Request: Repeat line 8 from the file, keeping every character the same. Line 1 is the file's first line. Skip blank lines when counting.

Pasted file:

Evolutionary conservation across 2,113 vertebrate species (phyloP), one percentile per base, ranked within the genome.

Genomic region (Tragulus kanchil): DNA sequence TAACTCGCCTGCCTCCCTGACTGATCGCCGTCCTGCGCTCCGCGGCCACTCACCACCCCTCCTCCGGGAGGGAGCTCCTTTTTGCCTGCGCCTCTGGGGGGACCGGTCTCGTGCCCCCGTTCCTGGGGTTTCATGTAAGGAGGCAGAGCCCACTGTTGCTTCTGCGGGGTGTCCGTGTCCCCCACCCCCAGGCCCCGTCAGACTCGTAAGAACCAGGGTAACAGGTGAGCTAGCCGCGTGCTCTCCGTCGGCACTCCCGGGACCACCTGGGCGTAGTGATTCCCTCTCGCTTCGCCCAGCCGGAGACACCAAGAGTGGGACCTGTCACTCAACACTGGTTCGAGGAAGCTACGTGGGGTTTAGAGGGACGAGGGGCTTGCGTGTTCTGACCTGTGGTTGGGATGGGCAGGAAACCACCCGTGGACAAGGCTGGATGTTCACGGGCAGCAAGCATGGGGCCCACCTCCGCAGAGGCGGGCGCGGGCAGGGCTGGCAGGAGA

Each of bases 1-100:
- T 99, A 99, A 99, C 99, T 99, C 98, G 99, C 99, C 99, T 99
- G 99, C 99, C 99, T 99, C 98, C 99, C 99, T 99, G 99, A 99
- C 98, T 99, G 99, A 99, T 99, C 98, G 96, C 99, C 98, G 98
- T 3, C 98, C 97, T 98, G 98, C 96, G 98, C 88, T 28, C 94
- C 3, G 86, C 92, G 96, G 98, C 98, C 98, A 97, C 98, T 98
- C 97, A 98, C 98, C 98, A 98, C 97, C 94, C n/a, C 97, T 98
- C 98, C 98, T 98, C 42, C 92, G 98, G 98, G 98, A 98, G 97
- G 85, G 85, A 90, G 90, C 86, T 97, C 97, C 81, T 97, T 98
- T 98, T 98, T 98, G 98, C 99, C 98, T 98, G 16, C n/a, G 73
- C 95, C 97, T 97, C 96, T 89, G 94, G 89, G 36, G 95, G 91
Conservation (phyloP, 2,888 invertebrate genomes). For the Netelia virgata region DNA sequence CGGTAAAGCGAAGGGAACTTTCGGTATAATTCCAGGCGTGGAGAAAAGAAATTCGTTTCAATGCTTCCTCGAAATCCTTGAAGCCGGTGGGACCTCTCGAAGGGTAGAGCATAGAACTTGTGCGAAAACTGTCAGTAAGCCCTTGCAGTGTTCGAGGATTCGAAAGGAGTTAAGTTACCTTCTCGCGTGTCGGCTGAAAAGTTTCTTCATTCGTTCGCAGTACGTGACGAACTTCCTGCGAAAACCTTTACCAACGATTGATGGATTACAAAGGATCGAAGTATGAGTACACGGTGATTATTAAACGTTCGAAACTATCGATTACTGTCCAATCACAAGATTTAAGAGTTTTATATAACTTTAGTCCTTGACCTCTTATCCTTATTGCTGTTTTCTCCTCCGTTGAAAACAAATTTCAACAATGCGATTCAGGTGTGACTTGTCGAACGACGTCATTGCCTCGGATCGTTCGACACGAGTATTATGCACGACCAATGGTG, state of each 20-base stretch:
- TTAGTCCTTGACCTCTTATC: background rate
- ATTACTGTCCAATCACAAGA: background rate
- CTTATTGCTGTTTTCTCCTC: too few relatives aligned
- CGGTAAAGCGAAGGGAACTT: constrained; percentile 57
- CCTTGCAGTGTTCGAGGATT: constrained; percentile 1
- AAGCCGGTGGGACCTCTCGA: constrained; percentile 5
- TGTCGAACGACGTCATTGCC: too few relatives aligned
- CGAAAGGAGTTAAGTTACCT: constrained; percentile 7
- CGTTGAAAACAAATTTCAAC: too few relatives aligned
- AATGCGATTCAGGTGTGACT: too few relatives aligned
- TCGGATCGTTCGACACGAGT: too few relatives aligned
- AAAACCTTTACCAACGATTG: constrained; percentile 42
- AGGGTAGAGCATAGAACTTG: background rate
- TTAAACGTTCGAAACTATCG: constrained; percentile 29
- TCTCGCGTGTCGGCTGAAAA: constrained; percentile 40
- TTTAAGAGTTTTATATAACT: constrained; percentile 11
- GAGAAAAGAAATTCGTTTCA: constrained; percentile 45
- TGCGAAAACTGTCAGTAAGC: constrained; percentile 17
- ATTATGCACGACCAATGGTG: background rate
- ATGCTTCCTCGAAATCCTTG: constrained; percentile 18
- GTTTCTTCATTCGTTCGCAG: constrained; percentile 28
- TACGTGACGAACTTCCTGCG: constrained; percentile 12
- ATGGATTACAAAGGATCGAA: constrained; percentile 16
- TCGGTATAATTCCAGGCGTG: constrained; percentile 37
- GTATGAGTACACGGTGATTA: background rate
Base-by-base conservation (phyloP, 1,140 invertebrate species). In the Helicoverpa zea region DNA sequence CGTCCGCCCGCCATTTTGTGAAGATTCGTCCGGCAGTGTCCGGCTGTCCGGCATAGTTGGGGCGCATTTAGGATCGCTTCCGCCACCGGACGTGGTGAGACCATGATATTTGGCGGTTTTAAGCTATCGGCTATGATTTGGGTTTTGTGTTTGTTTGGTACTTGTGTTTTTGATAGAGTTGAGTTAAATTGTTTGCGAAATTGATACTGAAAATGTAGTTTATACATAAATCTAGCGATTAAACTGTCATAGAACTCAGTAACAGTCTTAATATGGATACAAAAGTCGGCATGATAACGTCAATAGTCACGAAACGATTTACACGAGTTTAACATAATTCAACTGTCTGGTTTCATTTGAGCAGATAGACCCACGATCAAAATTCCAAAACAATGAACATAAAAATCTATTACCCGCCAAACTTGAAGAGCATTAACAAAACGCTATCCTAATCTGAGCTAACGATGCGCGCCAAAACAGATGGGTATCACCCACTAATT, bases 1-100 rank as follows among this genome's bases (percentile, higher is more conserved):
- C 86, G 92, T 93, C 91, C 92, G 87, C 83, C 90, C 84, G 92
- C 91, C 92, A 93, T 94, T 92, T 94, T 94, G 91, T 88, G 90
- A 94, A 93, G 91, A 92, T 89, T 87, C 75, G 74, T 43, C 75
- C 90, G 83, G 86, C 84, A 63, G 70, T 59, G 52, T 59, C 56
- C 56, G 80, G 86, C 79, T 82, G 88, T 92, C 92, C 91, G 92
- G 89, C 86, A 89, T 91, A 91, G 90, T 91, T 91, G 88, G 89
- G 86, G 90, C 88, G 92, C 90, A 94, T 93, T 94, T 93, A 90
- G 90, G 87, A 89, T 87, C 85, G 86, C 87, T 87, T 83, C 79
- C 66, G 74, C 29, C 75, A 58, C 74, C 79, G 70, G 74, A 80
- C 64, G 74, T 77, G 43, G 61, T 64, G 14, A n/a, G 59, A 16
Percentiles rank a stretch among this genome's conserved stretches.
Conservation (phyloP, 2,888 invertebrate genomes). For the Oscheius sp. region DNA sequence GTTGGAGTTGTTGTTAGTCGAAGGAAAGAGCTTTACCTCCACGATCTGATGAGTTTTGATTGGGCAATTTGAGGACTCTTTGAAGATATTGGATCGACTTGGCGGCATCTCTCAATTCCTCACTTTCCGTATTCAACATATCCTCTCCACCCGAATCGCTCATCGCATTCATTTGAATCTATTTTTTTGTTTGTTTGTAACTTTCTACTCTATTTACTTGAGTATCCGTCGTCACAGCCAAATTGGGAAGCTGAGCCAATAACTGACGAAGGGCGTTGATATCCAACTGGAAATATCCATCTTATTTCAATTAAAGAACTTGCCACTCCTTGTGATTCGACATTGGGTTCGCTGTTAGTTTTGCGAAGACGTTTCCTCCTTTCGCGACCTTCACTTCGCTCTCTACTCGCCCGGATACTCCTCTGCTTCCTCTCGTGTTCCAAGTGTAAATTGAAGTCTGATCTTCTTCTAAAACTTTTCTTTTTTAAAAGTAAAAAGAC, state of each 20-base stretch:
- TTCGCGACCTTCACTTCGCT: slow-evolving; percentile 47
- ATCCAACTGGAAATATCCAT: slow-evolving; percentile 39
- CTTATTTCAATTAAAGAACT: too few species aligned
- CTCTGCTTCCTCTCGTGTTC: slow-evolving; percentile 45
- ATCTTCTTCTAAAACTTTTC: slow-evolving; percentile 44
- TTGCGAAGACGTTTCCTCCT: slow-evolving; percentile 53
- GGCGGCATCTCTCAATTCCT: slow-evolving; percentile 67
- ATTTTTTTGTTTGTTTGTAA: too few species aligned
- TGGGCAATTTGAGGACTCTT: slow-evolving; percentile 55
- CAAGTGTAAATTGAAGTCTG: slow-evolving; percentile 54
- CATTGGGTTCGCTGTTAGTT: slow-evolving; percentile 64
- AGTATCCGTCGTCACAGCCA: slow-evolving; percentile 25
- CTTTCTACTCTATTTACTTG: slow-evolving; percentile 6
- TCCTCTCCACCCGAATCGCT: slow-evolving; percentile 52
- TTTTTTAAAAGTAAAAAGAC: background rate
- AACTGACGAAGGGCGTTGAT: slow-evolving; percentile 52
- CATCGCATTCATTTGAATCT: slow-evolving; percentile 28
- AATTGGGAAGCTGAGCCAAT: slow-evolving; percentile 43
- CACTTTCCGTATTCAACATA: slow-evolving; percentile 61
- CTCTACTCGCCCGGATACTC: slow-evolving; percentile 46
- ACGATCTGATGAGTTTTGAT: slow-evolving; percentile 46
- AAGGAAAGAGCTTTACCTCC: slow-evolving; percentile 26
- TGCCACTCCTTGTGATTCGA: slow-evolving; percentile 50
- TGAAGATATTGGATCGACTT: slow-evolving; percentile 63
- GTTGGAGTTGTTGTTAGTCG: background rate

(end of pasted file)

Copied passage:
- C 3, G 86, C 92, G 96, G 98, C 98, C 98, A 97, C 98, T 98